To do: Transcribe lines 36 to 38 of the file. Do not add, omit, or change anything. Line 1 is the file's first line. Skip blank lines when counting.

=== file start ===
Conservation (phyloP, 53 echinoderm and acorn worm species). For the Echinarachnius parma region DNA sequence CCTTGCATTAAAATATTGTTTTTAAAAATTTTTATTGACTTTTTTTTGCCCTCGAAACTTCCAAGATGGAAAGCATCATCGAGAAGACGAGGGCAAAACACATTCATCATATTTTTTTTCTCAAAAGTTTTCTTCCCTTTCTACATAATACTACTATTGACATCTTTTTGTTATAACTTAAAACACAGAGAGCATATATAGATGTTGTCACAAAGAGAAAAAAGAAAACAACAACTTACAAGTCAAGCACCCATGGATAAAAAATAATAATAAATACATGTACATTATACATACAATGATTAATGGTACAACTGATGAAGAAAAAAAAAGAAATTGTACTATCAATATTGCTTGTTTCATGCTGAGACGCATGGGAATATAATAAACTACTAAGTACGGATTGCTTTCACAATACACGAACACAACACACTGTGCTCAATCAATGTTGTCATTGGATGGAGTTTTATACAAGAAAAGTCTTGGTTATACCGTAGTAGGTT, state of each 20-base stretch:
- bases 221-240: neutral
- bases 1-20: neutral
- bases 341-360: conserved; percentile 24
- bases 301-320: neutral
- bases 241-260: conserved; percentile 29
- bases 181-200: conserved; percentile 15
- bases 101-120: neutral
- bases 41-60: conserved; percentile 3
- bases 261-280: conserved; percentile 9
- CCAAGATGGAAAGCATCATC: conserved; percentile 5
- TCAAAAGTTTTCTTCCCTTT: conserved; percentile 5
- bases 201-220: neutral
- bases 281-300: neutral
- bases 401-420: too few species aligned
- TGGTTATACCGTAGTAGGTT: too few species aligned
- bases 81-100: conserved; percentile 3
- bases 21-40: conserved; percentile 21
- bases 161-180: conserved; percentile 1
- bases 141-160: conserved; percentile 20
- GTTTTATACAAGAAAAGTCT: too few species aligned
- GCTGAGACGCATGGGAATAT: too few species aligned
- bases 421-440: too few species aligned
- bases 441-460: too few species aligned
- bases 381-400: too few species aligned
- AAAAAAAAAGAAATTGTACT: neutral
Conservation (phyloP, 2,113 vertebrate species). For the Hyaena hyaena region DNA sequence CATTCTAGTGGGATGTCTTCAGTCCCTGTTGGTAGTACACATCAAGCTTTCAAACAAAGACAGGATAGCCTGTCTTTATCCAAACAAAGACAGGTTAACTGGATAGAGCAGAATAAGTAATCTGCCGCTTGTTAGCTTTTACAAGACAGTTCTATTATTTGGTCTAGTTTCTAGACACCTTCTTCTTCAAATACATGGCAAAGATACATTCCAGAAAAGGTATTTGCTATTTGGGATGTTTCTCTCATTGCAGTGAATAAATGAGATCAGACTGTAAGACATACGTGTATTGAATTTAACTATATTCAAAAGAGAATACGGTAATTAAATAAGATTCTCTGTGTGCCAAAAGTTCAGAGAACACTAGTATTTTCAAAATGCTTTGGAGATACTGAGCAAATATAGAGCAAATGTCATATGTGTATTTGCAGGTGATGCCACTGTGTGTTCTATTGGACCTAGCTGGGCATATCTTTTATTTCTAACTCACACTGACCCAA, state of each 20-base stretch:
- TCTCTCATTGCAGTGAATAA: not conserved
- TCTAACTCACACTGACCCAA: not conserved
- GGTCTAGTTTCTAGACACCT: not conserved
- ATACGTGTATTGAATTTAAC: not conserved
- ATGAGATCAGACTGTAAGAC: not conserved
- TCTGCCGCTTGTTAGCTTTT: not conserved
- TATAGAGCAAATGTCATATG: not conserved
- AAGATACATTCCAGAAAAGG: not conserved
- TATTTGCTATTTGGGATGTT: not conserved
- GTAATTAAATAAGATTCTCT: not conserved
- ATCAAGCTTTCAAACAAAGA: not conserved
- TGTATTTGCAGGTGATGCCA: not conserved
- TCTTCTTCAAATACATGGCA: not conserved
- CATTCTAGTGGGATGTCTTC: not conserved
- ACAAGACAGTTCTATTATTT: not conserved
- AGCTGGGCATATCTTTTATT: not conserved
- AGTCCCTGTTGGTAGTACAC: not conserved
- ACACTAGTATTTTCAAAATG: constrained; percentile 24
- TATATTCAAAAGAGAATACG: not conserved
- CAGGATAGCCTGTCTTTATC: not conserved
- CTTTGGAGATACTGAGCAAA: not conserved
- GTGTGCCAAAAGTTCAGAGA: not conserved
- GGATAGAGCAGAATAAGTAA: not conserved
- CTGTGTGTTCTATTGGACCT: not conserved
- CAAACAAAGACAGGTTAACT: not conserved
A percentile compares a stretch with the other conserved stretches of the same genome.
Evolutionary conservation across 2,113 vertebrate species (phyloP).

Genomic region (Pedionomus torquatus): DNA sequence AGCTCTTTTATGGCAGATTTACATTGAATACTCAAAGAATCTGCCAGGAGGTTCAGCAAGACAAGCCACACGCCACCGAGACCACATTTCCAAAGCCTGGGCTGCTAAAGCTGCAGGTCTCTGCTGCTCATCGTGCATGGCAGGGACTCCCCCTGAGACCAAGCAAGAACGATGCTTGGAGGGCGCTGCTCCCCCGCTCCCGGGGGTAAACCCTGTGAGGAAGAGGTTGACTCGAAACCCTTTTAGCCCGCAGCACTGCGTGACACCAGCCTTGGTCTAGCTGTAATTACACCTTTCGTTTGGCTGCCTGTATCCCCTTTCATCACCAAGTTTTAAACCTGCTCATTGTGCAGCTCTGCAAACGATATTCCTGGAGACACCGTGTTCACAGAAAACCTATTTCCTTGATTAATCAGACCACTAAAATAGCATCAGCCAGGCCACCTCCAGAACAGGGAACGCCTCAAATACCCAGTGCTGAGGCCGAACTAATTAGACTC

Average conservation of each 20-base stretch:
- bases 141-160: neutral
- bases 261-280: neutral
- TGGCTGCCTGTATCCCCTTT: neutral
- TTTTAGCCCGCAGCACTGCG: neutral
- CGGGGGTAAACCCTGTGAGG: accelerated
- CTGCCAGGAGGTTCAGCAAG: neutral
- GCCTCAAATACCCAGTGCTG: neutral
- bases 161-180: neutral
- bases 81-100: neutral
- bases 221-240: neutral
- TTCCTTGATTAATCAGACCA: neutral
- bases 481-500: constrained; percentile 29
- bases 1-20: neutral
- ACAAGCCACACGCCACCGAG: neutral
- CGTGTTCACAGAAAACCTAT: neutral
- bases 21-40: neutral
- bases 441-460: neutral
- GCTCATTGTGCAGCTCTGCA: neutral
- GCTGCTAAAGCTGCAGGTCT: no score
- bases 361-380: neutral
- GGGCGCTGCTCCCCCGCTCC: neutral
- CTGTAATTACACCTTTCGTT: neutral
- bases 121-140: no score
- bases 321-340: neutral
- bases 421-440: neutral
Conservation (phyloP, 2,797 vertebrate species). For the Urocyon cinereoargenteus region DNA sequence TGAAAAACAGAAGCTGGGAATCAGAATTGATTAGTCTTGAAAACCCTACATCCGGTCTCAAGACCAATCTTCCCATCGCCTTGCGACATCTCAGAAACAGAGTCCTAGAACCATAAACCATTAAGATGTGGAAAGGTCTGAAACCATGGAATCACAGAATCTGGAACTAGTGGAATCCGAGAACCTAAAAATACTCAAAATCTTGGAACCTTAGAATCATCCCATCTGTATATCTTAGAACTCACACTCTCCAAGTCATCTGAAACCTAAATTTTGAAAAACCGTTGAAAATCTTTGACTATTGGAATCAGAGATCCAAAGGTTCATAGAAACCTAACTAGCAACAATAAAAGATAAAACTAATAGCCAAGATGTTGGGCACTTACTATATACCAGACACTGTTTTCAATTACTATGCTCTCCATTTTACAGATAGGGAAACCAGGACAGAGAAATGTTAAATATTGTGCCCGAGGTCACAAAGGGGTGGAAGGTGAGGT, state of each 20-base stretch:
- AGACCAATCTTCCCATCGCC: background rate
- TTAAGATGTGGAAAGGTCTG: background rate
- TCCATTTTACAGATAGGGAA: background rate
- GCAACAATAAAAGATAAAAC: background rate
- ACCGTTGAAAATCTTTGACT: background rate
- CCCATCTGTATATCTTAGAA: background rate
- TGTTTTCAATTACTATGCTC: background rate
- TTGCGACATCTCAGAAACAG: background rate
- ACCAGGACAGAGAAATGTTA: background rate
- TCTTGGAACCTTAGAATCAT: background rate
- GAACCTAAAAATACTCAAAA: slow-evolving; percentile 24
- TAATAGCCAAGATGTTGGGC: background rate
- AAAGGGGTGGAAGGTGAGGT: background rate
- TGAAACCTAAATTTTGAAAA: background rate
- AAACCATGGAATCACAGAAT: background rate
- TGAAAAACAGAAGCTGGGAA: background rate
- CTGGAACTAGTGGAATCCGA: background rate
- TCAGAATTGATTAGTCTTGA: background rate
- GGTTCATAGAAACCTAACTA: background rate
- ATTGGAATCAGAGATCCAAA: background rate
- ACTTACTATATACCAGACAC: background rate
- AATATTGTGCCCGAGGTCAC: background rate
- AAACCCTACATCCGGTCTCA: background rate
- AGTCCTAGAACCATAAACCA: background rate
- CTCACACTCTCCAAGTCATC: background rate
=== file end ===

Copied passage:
- TATTTGCTATTTGGGATGTT: not conserved
- GTAATTAAATAAGATTCTCT: not conserved
- ATCAAGCTTTCAAACAAAGA: not conserved